Recent progress on developing a Global Names Architecture (http://www.globalnames.org) has meant that the communities working on the various indices for a variety of organism groups are not only working in their own domains, but are increasingly developing technological solutions to enable more efficient retrieval of names of all organisms, along with information pertaining to their first publication. As groups focused on the nomenclature of various organisms work more closely together, efficient communication becomes ever more important. Recent changes in the rules governing the naming of prokaryotes (Labeda 2000; and for example Labeda and Oren 2011) and of algae, fungi and plants (see Hawksworth 2011; Knapp et al. 2011; McNeill and Turland 2011), in addition to those proposed for zoology (e.g., International Commission on Zoological Nomenclature 2008), are bringing the terminology used in and practices of the Codes closer together, and the Committee felt that agreement on a basic set of terms to be used when engaging in inter-community communication would greatly assist this on-going process. Naming of organisms is so critical that it is important that we work together on a greater consistency in nomenclatural practices to enable a swifter, more efficient documentation of biodiversity and help meet the global challenges of understanding Earth’s genetic diversity and resources.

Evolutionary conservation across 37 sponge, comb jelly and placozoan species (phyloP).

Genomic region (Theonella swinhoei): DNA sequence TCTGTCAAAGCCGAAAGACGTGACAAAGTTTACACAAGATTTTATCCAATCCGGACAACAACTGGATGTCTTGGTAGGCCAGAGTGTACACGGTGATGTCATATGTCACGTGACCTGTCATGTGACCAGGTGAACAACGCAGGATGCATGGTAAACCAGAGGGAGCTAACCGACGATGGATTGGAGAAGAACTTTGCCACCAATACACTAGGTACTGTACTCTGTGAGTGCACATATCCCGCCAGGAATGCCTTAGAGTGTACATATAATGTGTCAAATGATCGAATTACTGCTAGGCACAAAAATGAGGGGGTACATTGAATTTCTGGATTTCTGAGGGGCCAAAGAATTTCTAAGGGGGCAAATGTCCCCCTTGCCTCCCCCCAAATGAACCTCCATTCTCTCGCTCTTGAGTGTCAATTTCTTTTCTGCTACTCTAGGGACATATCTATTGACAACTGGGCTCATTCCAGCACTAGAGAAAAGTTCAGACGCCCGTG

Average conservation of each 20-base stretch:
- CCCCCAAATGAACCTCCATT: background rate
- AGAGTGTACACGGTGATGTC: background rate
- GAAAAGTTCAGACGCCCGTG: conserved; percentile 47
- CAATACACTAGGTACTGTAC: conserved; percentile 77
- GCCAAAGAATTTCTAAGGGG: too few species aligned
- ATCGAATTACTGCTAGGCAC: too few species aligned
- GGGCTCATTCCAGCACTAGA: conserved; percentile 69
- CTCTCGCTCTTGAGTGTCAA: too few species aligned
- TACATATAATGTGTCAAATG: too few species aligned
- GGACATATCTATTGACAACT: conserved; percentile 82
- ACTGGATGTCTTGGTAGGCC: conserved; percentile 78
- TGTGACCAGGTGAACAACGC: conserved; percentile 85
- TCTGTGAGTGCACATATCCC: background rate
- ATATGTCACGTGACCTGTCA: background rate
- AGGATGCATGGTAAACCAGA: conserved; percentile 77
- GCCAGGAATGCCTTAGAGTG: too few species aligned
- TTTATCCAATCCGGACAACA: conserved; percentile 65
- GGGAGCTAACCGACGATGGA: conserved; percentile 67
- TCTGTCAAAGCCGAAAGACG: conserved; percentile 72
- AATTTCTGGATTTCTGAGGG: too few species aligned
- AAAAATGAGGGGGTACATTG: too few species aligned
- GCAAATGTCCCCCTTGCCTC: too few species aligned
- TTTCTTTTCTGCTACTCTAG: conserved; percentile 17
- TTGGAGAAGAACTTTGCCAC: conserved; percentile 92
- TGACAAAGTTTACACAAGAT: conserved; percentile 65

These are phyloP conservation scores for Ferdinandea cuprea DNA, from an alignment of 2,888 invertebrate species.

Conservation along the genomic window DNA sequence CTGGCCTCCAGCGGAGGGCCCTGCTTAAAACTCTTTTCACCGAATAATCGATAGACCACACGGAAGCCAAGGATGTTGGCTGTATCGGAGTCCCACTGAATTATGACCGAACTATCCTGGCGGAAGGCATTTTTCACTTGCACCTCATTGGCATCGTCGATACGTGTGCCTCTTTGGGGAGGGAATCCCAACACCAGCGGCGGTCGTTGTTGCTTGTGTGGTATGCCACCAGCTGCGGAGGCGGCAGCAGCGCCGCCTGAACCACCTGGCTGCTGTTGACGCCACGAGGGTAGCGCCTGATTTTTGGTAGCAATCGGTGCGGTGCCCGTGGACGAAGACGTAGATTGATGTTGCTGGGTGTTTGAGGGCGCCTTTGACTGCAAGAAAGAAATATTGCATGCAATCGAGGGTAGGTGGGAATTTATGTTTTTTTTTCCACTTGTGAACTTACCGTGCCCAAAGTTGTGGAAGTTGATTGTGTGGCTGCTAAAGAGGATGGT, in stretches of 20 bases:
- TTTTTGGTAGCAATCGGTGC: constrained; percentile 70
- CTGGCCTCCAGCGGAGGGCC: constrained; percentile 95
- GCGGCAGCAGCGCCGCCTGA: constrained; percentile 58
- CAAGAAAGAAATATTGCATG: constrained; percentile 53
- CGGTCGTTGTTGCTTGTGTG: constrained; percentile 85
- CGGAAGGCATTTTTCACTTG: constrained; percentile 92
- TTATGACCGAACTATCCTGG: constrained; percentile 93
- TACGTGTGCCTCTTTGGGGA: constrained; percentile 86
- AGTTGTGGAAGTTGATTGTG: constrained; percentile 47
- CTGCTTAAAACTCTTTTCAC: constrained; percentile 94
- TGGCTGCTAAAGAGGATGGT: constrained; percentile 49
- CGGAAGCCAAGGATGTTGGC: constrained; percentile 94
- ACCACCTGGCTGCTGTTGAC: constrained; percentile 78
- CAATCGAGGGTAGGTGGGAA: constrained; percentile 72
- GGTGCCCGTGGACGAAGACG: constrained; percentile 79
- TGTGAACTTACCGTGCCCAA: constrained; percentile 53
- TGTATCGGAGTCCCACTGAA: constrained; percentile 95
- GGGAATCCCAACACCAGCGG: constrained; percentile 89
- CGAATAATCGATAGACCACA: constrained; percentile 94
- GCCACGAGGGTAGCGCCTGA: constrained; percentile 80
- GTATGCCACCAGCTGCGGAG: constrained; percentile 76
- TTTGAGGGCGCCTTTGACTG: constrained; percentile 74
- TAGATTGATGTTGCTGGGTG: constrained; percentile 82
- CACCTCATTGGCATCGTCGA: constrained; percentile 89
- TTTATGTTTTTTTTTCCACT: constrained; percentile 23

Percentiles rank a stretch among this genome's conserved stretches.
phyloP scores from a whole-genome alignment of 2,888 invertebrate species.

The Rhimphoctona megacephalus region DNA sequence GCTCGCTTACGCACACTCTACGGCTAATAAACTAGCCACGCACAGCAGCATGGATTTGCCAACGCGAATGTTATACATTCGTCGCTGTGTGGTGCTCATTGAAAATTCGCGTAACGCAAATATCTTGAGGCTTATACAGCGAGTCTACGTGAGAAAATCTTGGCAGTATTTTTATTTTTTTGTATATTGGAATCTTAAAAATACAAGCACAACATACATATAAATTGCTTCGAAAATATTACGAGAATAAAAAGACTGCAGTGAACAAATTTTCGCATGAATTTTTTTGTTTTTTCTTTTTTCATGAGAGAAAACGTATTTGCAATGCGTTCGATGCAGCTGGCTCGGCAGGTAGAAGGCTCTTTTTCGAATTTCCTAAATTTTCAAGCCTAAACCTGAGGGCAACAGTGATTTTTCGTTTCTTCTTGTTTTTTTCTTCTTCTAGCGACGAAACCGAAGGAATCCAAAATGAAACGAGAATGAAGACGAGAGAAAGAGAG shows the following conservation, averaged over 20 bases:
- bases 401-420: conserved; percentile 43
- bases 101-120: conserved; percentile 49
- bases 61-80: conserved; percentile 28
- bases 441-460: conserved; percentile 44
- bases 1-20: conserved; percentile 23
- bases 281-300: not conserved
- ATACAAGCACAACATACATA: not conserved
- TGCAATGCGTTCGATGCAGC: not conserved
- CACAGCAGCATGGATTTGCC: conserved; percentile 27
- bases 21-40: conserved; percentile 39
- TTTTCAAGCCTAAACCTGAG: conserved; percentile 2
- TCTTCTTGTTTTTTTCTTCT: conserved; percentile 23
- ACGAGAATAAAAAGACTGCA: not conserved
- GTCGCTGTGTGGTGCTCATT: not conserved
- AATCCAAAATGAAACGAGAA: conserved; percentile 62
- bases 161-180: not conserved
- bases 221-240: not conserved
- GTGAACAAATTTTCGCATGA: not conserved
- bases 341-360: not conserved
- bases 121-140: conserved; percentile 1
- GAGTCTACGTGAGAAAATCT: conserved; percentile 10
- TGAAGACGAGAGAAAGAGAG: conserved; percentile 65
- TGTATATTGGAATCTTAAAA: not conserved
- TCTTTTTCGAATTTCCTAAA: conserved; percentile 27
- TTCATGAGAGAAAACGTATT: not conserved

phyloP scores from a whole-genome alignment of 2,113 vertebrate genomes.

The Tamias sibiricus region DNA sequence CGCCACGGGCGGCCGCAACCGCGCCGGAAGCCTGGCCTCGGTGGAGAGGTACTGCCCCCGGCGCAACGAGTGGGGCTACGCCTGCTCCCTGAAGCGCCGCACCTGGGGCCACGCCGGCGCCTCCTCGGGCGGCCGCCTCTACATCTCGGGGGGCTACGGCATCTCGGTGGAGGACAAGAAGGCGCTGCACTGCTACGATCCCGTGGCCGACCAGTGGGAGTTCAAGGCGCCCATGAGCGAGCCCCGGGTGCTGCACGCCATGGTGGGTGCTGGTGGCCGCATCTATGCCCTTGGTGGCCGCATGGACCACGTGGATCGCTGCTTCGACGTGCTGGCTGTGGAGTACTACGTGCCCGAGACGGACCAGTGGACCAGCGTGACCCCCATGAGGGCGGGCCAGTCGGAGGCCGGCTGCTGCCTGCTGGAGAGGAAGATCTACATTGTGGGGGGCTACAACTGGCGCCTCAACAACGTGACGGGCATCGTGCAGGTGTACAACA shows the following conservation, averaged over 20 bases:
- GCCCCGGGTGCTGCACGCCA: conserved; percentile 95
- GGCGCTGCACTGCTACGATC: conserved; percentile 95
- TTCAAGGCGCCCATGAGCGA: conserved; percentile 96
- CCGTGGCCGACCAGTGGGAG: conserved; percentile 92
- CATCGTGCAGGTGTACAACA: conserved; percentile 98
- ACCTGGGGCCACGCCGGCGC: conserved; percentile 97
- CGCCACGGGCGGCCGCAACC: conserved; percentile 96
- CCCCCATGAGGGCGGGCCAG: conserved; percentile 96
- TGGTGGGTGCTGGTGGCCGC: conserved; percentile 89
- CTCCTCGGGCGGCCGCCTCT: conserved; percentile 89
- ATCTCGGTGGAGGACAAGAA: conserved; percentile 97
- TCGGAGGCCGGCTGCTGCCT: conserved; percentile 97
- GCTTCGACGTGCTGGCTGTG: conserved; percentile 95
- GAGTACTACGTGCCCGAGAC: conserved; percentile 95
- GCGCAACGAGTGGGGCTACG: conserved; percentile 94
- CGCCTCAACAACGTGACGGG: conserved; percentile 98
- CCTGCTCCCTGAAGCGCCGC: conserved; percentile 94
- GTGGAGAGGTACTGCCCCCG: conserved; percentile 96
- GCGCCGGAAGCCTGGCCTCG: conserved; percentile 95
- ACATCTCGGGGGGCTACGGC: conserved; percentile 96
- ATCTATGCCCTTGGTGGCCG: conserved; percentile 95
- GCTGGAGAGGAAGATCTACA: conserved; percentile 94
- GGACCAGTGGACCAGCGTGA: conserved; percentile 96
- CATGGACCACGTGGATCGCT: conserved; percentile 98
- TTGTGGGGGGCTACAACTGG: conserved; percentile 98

Table 1.

Recommended terms for use in biological nomenclature with a comparison of equivalents across six current Codes of nomenclature

Bionomenclature ICN1 ICNCP2 ICNP3 ICVCN4 ICZN5 PhyloCode6
Publication and precedence of names
published effectively published published effectively published [none] published published
precedence/priority priority priority priority [none] precedence/priority precedence
earlier earlier earlier earlier [none] senior earlier
later later later later [none] junior later